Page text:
Production Schedule – We usually come to kick off meetings with a preliminary production schedule which we refine as concepts develop. You can help by letting us know any watch-outs. Legal approvals, team member vacations, holidays, and possible snags in product development or claims can all impact deadlines and budgets. It’s best to plan for these early rather than be surprised later.

Quality Assets – What do you have that we can leverage as we create the experience? Testimonials, video, TV commercials, photography, social media campaigns–make all of it available and we’ll mine it as appropriate. Just make sure everything is approved by your legal team, and that images and footage are high-resolution. That goes for all logos, as well. It may seem obvious, but we encourage clients to make sure , especially if multiple agencies are involved.

Now that we’ve listed what you should bring to a project kick off meeting, let’s talk about what not to bring. It’s simple, really. Leave preconceived ideas about what the experience should be at the door. We want to know your vision, of course, and collaboration is key to success. But a presentation technology that worked for another company might not be the best way to tell your unique story. And your budget, logistics and other details might mean it’s best to go a different direction from the one you’ve been mulling.

If you’ve provided the kickoff basics, then we’ll have what we need to work with you on an effective, engaging and memorable experience that will exceed your initial expectations. Want to know more? Visit us at moeningpresentations.com or give us a call about your next event.

What Does It Take to Be an Event Planner? See if You’ve Got the Right Stuff

By Eckhard Pecher (Arcimboldo) (Own work) [CC-BY-2.5 (http://creativecommons.org/licenses/by/2.5)], via Wikimedia CommonsPlanning an event is a little like participating in a decathlon. That’s what we’ve been thinking as we’ve watched the 2012 Olympians compete for gold.

Event planning and production might not require the physical prowess of an athlete who competes in 10 different track and field events. But if you think about the sheer variety of skills required to go from hurdles to pole vaulting to throwing the javelin, plus seven other activities in the space of just two days, then you get a taste of what an event planner needs to create winning work.

Think you’ve got right combination of depth, breadth and stamina? If your job requires you to plan events, here are some qualities you must possess.

Boundless Creativity – It all starts with a great concept, which means translating your clients’ objectives into something fresh, exciting and memorable. Be curious, be open-minded, and actively expose yourself to new people, places and ideas. Let yourself be inspired by everything from art and pop culture to nature and technology.

Mad Juggling Skills – Events bring together a huge variety of disciplines, from logistics and catering to entertainment and digital marketing. Keeping it all straight, meeting deadlines, and crossing the finish line having successfully realized your clients’ vision requires real talent.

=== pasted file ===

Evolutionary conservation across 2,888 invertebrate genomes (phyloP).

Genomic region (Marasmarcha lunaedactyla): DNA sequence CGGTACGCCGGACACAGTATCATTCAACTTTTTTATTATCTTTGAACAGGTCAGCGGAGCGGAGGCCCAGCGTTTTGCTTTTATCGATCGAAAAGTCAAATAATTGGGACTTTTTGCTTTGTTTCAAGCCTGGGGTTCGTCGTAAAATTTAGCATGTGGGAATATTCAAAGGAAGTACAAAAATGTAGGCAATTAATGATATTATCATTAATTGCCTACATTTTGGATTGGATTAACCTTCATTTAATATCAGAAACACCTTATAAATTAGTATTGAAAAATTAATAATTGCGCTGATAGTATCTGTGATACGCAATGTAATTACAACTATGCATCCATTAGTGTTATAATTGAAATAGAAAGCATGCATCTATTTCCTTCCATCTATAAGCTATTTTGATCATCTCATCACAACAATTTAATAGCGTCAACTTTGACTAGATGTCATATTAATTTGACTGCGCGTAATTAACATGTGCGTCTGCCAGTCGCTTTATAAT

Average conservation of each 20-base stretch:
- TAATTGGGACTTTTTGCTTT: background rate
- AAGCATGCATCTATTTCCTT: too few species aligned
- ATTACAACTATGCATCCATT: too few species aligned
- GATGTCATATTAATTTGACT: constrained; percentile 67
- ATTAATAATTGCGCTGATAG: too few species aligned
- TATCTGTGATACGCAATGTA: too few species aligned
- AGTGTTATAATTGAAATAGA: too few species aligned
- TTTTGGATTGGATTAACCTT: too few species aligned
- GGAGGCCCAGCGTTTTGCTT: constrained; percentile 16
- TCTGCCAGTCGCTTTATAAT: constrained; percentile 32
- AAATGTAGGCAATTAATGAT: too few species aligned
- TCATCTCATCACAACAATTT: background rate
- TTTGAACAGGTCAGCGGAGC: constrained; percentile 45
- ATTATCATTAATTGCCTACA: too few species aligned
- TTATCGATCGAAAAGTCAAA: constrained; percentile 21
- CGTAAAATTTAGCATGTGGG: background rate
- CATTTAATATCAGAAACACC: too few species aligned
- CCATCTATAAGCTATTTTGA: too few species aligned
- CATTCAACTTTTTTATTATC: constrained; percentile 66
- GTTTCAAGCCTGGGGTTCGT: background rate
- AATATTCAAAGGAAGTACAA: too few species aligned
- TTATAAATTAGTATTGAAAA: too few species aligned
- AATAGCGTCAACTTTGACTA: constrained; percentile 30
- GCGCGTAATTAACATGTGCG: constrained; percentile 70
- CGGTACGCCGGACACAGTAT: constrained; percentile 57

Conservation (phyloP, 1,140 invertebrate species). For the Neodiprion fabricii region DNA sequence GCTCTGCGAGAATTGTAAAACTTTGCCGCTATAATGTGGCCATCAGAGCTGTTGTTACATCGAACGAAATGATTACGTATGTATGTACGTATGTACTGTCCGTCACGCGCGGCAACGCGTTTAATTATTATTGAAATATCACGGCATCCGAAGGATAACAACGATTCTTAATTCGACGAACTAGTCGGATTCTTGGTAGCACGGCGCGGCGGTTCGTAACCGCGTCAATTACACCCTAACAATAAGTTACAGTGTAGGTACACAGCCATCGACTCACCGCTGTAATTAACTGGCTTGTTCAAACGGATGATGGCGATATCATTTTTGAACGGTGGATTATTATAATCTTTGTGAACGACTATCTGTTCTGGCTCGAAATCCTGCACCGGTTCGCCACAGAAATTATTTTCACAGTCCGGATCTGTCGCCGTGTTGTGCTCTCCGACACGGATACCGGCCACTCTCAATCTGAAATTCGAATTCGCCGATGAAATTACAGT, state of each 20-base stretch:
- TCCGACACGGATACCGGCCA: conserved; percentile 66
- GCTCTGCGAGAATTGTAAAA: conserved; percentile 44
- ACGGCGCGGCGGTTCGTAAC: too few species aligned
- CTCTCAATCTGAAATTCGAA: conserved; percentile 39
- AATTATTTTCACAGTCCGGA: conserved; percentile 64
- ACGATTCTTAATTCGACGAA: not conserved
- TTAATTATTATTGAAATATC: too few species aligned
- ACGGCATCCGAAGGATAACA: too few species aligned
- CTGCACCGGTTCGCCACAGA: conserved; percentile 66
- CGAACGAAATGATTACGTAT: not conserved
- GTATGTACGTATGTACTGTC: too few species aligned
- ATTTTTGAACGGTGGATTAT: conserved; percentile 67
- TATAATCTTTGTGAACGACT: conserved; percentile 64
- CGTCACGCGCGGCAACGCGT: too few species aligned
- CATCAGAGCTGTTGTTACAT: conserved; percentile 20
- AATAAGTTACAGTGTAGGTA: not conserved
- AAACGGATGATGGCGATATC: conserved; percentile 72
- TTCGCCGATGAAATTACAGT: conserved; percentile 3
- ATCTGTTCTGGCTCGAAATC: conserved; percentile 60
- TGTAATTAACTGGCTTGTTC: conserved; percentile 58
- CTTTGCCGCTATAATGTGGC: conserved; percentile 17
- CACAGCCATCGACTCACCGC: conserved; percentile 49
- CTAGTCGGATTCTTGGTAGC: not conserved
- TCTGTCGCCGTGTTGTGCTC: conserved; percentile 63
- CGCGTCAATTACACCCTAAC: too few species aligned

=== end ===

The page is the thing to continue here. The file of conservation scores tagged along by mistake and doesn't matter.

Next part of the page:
Maniacal Attention to Detail – The tiniest oversight can mean the difference between award-worthy and a ho-hum. In some cases it can spell disaster. Even the most detail-oriented planner should have strategies for ensuring that nothing gets overlooked.

A Cool Head – If the Olympics demonstrate anything, it’s the importance of grace under pressure. Very few events are free of glitches and gremlins. But while anything can go wrong behind the scenes, your clients and their guests should experience nothing but friendly, flawless service. A great event planner can work cordially with many different people, all of whom are under their own sets of pressures. Strong, steady leadership will help everybody keep calm and carry on no matter what challenges arise.

The Ability to Tap Dance – If and when something does go awry, you need plan-B waiting on the sidelines, ready to step in.  And if plan-B backfires? Then you’ve got to be able to improvise. This is where that boundless creativity comes in handy. So does having good connections with vendors and colleagues who can help you out in a pinch. Remember: your clients don’t care how strenuous and stressful the job is; they just want an outstanding finish.

Passion and Integrity –  Let your clients see how much you love what you do. Engage them in the process and help them feel confident that you really are on their team. Be transparent and honest. Deal fairly not just with those you work for but with those who work for you. When an event comes to a successful conclusion, you want everyone to feel as though they share in the glory of a job well done.

Want to see some of MPG’s event work? Check out the Atlantic City Food and Wine Festival and Cincinnati’s Tech Olympics Expo.